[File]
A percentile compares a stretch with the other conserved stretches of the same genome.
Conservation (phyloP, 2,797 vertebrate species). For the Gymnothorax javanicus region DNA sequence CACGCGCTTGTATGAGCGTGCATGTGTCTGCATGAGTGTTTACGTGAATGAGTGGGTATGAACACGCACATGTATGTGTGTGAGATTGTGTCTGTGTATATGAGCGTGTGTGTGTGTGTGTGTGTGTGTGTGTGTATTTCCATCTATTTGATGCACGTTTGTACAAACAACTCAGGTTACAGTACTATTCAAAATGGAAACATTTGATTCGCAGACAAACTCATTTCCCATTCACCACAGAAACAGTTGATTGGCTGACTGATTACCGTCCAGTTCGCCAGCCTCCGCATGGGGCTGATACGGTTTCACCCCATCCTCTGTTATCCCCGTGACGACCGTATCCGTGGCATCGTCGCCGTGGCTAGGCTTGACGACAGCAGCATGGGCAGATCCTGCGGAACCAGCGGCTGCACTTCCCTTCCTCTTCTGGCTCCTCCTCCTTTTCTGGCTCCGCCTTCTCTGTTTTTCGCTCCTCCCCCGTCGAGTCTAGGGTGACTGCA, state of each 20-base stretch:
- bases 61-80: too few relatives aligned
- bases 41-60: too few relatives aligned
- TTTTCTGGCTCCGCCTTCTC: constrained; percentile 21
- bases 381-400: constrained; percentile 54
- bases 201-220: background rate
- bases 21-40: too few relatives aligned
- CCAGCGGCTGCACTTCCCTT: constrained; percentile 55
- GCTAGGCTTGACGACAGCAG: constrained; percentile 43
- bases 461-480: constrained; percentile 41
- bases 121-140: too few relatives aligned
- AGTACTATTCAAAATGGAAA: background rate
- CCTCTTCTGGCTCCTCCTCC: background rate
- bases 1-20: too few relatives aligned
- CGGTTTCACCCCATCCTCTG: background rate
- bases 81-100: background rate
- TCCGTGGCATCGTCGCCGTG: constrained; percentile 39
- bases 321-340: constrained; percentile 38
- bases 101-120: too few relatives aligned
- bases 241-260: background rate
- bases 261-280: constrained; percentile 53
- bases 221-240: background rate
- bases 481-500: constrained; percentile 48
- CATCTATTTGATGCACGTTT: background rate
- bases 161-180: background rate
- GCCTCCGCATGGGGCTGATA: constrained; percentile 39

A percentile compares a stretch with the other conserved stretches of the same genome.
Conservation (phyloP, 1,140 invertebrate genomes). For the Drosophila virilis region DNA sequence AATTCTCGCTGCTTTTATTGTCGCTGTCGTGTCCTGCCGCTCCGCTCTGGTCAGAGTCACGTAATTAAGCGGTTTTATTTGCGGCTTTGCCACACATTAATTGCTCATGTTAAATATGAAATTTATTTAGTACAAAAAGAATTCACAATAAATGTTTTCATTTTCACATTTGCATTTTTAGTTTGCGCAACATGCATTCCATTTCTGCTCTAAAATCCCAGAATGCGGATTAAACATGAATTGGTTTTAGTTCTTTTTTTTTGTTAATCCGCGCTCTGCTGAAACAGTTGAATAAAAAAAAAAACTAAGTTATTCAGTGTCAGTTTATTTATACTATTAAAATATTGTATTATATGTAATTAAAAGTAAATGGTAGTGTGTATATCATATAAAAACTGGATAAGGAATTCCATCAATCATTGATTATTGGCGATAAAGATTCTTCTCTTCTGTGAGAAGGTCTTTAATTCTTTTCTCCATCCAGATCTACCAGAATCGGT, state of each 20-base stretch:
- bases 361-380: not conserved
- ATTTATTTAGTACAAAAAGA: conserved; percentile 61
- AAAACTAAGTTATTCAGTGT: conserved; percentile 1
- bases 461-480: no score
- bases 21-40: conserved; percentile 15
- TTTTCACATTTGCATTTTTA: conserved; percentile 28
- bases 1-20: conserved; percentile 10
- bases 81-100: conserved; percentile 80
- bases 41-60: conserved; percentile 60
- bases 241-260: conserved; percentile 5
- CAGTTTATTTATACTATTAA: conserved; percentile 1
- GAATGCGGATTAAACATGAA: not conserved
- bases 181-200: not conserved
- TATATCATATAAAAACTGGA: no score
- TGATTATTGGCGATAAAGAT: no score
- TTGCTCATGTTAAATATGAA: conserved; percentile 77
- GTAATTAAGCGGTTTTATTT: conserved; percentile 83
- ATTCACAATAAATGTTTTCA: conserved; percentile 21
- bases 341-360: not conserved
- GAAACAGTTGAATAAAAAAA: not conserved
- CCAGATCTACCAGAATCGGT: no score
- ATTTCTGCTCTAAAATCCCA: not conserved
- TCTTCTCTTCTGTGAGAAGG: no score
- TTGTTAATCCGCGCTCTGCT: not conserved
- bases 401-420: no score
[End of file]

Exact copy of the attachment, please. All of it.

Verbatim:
A percentile compares a stretch with the other conserved stretches of the same genome.
Conservation (phyloP, 2,797 vertebrate species). For the Gymnothorax javanicus region DNA sequence CACGCGCTTGTATGAGCGTGCATGTGTCTGCATGAGTGTTTACGTGAATGAGTGGGTATGAACACGCACATGTATGTGTGTGAGATTGTGTCTGTGTATATGAGCGTGTGTGTGTGTGTGTGTGTGTGTGTGTGTATTTCCATCTATTTGATGCACGTTTGTACAAACAACTCAGGTTACAGTACTATTCAAAATGGAAACATTTGATTCGCAGACAAACTCATTTCCCATTCACCACAGAAACAGTTGATTGGCTGACTGATTACCGTCCAGTTCGCCAGCCTCCGCATGGGGCTGATACGGTTTCACCCCATCCTCTGTTATCCCCGTGACGACCGTATCCGTGGCATCGTCGCCGTGGCTAGGCTTGACGACAGCAGCATGGGCAGATCCTGCGGAACCAGCGGCTGCACTTCCCTTCCTCTTCTGGCTCCTCCTCCTTTTCTGGCTCCGCCTTCTCTGTTTTTCGCTCCTCCCCCGTCGAGTCTAGGGTGACTGCA, state of each 20-base stretch:
- bases 61-80: too few relatives aligned
- bases 41-60: too few relatives aligned
- TTTTCTGGCTCCGCCTTCTC: constrained; percentile 21
- bases 381-400: constrained; percentile 54
- bases 201-220: background rate
- bases 21-40: too few relatives aligned
- CCAGCGGCTGCACTTCCCTT: constrained; percentile 55
- GCTAGGCTTGACGACAGCAG: constrained; percentile 43
- bases 461-480: constrained; percentile 41
- bases 121-140: too few relatives aligned
- AGTACTATTCAAAATGGAAA: background rate
- CCTCTTCTGGCTCCTCCTCC: background rate
- bases 1-20: too few relatives aligned
- CGGTTTCACCCCATCCTCTG: background rate
- bases 81-100: background rate
- TCCGTGGCATCGTCGCCGTG: constrained; percentile 39
- bases 321-340: constrained; percentile 38
- bases 101-120: too few relatives aligned
- bases 241-260: background rate
- bases 261-280: constrained; percentile 53
- bases 221-240: background rate
- bases 481-500: constrained; percentile 48
- CATCTATTTGATGCACGTTT: background rate
- bases 161-180: background rate
- GCCTCCGCATGGGGCTGATA: constrained; percentile 39

A percentile compares a stretch with the other conserved stretches of the same genome.
Conservation (phyloP, 1,140 invertebrate genomes). For the Drosophila virilis region DNA sequence AATTCTCGCTGCTTTTATTGTCGCTGTCGTGTCCTGCCGCTCCGCTCTGGTCAGAGTCACGTAATTAAGCGGTTTTATTTGCGGCTTTGCCACACATTAATTGCTCATGTTAAATATGAAATTTATTTAGTACAAAAAGAATTCACAATAAATGTTTTCATTTTCACATTTGCATTTTTAGTTTGCGCAACATGCATTCCATTTCTGCTCTAAAATCCCAGAATGCGGATTAAACATGAATTGGTTTTAGTTCTTTTTTTTTGTTAATCCGCGCTCTGCTGAAACAGTTGAATAAAAAAAAAAACTAAGTTATTCAGTGTCAGTTTATTTATACTATTAAAATATTGTATTATATGTAATTAAAAGTAAATGGTAGTGTGTATATCATATAAAAACTGGATAAGGAATTCCATCAATCATTGATTATTGGCGATAAAGATTCTTCTCTTCTGTGAGAAGGTCTTTAATTCTTTTCTCCATCCAGATCTACCAGAATCGGT, state of each 20-base stretch:
- bases 361-380: not conserved
- ATTTATTTAGTACAAAAAGA: conserved; percentile 61
- AAAACTAAGTTATTCAGTGT: conserved; percentile 1
- bases 461-480: no score
- bases 21-40: conserved; percentile 15
- TTTTCACATTTGCATTTTTA: conserved; percentile 28
- bases 1-20: conserved; percentile 10
- bases 81-100: conserved; percentile 80
- bases 41-60: conserved; percentile 60
- bases 241-260: conserved; percentile 5
- CAGTTTATTTATACTATTAA: conserved; percentile 1
- GAATGCGGATTAAACATGAA: not conserved
- bases 181-200: not conserved
- TATATCATATAAAAACTGGA: no score
- TGATTATTGGCGATAAAGAT: no score
- TTGCTCATGTTAAATATGAA: conserved; percentile 77
- GTAATTAAGCGGTTTTATTT: conserved; percentile 83
- ATTCACAATAAATGTTTTCA: conserved; percentile 21
- bases 341-360: not conserved
- GAAACAGTTGAATAAAAAAA: not conserved
- CCAGATCTACCAGAATCGGT: no score
- ATTTCTGCTCTAAAATCCCA: not conserved
- TCTTCTCTTCTGTGAGAAGG: no score
- TTGTTAATCCGCGCTCTGCT: not conserved
- bases 401-420: no score